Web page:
Complexity Thinking (CT-M1)

Complexity Thinking (CT-M1)


Description of Course

This Complexity Thinking (CT-M1) master’s course is the first in a series of five master-level courses. This course is designed to introduce participants to the concept of complexity. This course will also differentiate between reductionism and connectivism, open and closed systems, and between systems and complexity thinking. Complex adaptive systems will be introduced along with the eight characteristics of complex adaptive systems. Sensemaking and weak signal detection techniques will be introduced.

Duration of Training

The Complexity Thinking Masters Course (CT-M1) requires 16 hours of training and can be taken as a two-day in-person training session, an online live virtual class, or as an asynchronous self-paced online training using The Flow System’s learning management system (LMS). This course can be taught publicly or privately to any organization.

Participants must complete the training before receiving a code allowing them to take the Complexity Thinking (CT-M1) assessment for accreditation. The fee for the assessment is included in the course fee for training attendees.

At the master’s level, participants will demonstrate an ability to apply the new knowledge and complete an online assessment. The master’s level courses’ application portion will be reviewed by peers and industry experts in their chosen field.

Participants who attend the training will have two attempts at the Complexity Thinking (CT-M1) assessment. Participants who wish to forgo the training and jump straight to the assessment may do so but must first buy a code and will only have one attempt as opposed to two for people taking the training. You can buy a code below by clicking ‘Take Assessment.’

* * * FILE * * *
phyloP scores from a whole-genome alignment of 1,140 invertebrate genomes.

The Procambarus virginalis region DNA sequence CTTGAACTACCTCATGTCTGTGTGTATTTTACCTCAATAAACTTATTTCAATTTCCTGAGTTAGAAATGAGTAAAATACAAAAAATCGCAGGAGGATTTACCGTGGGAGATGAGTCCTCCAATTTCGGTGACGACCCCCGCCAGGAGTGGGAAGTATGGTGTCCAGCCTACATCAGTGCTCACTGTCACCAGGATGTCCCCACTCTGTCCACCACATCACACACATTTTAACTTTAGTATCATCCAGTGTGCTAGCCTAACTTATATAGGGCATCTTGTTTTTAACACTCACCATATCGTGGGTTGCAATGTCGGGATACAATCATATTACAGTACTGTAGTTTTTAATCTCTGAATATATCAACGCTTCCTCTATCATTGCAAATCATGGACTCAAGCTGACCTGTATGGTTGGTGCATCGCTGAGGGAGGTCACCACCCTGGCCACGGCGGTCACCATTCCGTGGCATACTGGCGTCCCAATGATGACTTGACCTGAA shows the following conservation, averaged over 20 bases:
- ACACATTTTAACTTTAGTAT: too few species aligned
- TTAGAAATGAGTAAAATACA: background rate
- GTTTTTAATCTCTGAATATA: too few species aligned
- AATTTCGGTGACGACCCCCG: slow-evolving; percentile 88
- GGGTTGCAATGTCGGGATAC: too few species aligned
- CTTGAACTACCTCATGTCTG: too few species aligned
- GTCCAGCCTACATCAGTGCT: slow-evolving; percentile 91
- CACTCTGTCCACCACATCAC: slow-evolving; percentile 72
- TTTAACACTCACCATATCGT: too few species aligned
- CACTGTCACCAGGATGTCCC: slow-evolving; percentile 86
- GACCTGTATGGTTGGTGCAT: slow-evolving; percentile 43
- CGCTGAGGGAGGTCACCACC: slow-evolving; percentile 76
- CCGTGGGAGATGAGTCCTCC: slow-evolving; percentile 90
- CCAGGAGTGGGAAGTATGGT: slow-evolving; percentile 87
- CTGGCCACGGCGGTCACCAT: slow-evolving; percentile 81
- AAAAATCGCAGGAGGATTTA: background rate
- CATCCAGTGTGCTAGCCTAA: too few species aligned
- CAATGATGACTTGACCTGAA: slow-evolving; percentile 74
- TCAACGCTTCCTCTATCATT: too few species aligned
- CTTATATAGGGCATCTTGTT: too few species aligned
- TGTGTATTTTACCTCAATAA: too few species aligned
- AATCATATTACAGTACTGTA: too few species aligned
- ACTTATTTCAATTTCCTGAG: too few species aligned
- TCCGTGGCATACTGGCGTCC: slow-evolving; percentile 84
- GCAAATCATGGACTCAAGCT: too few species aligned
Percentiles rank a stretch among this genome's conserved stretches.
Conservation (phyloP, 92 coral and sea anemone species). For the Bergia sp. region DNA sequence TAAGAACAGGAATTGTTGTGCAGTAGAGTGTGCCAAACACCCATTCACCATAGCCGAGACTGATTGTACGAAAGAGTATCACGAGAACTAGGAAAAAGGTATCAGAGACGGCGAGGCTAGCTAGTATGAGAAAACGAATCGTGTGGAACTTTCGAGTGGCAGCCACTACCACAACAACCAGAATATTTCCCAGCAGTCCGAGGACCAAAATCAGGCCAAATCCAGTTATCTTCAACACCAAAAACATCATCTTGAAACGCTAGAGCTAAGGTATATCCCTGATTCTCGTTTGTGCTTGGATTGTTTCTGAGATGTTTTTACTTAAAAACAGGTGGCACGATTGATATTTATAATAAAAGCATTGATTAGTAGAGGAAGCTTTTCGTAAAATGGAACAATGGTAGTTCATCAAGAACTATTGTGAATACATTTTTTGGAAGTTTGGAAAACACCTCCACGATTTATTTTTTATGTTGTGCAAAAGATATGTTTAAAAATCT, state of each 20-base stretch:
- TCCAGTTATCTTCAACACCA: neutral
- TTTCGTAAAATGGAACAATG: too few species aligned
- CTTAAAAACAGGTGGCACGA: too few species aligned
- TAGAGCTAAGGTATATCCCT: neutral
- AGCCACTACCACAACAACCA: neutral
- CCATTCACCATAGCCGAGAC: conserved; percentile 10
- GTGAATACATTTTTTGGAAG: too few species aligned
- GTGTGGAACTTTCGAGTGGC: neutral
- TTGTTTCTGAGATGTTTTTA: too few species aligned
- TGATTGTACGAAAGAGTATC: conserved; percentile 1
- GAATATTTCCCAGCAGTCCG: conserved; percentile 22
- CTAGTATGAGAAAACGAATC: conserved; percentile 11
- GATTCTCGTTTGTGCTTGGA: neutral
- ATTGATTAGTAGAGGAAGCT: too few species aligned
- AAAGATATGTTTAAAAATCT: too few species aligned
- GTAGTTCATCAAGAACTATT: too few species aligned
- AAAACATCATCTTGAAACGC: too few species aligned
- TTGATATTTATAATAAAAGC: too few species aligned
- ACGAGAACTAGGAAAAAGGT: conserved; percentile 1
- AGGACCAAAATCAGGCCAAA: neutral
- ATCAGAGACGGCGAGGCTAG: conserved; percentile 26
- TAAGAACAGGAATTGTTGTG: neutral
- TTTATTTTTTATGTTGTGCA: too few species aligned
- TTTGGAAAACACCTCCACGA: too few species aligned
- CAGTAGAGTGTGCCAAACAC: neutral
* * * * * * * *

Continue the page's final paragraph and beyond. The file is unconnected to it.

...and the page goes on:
Objectives of Course

This course is structured for participants to achieve the following objectives:

  • Describe what complexity is.
  • Describe the different types of problems.
  • Differentiate between complicated, complex, and wicked problems.
  • Describe the processes for addressing wicked problems.
  • Describe the differences between reductionism and connectivism.
  • Define sensemaking and describe when it should be applied.
  • Explain the processes for practicing sensemaking.
  • Differentiate between open and closed systems.
  • Differentiate between systems and complexity thinking.
  • Describe the steps for complexity thinking.
  • Define complex adaptive systems.
  • Describe the eight characteristics of complex adaptive systems.

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